When retired financier Rex Sinquefield decided to retire in his home state of Missouri, he thought it would be nice to have a chess club. The next thing we know, renowned chess coaches began moving to St Louis to be close to this chess club.
That’s how the story of St Louis Chess Club, one of the world’s best -known chess clubs, began. Sinquefield had always been a chess aficionado and simply wanted a place for his hobby. But he never dreamed that his humble new club could gain such attention and become the ultimate chess hotspot.
Before the club was founded, St Louis was just a regular city in Missouri with about 300,000 residents. Thanks to one man’s passion for chess, the city transformed into a go-to place for both professional and amateur chess players. Additionally, it has inspired the creation of numerous chess clubs across America.
The Ultimate Hotspot for Chess Lovers
St Louis Chess Club was founded in 2008 and it wasn’t long before it began attracting chess enthusiasts from all over the U.S. The club appealed to both the locals as well as seasoned chess players from other countries, all eager to hone their chess skills. In less than a decade, St Louis gained a world-class reputation as one of the best and the biggest chess clubs in the world.
No one expected St Louis to become so relevant so soon. Some of the famed chess experts who moved their teams to St Louis area were Susan Polgar and Alejandro Ramirez. Everyone wanted to be close to this chess hub including the renowned professional chess players Fabiano Caruana and Hikaru Nakamura.
Tony Rich, the executive director at the club told Forbes magazine, “I did not expect that we would get great chess players, grandmasters, or even amateur players to move to St. Louis because of the club.”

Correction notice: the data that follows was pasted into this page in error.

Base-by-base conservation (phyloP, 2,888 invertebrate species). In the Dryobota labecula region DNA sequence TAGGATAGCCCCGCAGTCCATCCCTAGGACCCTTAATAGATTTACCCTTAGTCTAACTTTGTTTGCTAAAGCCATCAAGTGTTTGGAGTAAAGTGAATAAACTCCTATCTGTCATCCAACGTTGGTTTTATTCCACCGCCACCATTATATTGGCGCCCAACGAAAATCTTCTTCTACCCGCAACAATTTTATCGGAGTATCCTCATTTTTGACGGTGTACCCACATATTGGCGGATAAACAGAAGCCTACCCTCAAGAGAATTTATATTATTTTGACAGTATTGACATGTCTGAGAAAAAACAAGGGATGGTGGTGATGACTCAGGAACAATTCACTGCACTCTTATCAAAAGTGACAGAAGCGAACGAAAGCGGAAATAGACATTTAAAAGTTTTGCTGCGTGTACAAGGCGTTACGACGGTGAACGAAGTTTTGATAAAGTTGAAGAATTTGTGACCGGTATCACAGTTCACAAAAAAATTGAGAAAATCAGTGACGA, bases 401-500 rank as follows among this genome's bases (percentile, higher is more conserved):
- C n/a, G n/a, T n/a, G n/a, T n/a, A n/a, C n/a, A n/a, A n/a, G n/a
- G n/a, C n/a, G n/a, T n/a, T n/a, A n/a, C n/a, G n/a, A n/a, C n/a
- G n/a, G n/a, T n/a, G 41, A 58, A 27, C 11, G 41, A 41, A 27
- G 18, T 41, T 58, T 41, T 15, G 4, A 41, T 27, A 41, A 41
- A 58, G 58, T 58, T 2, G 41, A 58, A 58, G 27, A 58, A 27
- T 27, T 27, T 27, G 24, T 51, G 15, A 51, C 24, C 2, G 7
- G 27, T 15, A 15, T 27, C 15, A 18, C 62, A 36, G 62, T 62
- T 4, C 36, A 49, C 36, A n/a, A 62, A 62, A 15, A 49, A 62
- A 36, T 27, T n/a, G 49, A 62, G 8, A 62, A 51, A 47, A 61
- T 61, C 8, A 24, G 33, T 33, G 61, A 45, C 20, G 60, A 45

St Louis has built its reputation as the ultimate chess hotspot partly thanks to hosting various tournaments. The club hosts the Sinquefield Cup (named after the founder Rex Sinquefield) which gathers the world’s famous players and was the highest rated chess tournament in 2014. The club also hosts the United States Chess Championship.
The club takes time to plan these large events which are broadcast online and watched by people all around the globe. There are also open tournaments more players can take part in as well as a Scholastic Grand Prix, a chess tournament for children. Other events include Saint Louis Rapid & Blitz and GM/IM Norm Tournament.
A Mission to Promote Chess
Apart from organizing these major events, St Louis Chess Club (and Scholastic Center of Saint Louis) invests a lot of time and effort into promoting chess locally. For this purpose, the club organizes educational programs aimed at teaching people about chess. There are lecturers who teach chess to children and organize educational field trips.
The club is doing its part in getting everyone interested in the game. There are school and outreach programs designed to encourage more people, especially kids, to take an interest in chess and develop various important skills as a result.
St Louis Chess Club is actively working on popularizing the game and there is even a Grandmaster-in-residence who provides lessons and takes part in the club’s chess events.
The Club’s Achievements
In 2013, St Louis Chess Club received the greatest honor-it was declared a chess capital of the U.S. by the Senate. This honor is the result of the effort that the club puts into promoting chess as well as attracting the most elite players to the area. It was also named the Chess Club of the year in 2010.
What contributes to the popularity of St Louis as the capital of Chess is also the World Chess Hall of Fame. The museum was unfortunately closed in 2001 but in 2011, Sinquefield decided to revive the World Chess Hall of Fame. He provided the funds necessary to move the entire place to a location just across the street from St Louis Chess Club. Together, these two facilities are known as Saint Louis Chess Club Campus and they are a sanctuary for chess lovers. Visitors can enjoy various exhibitions and workshops and learn about the game of chess.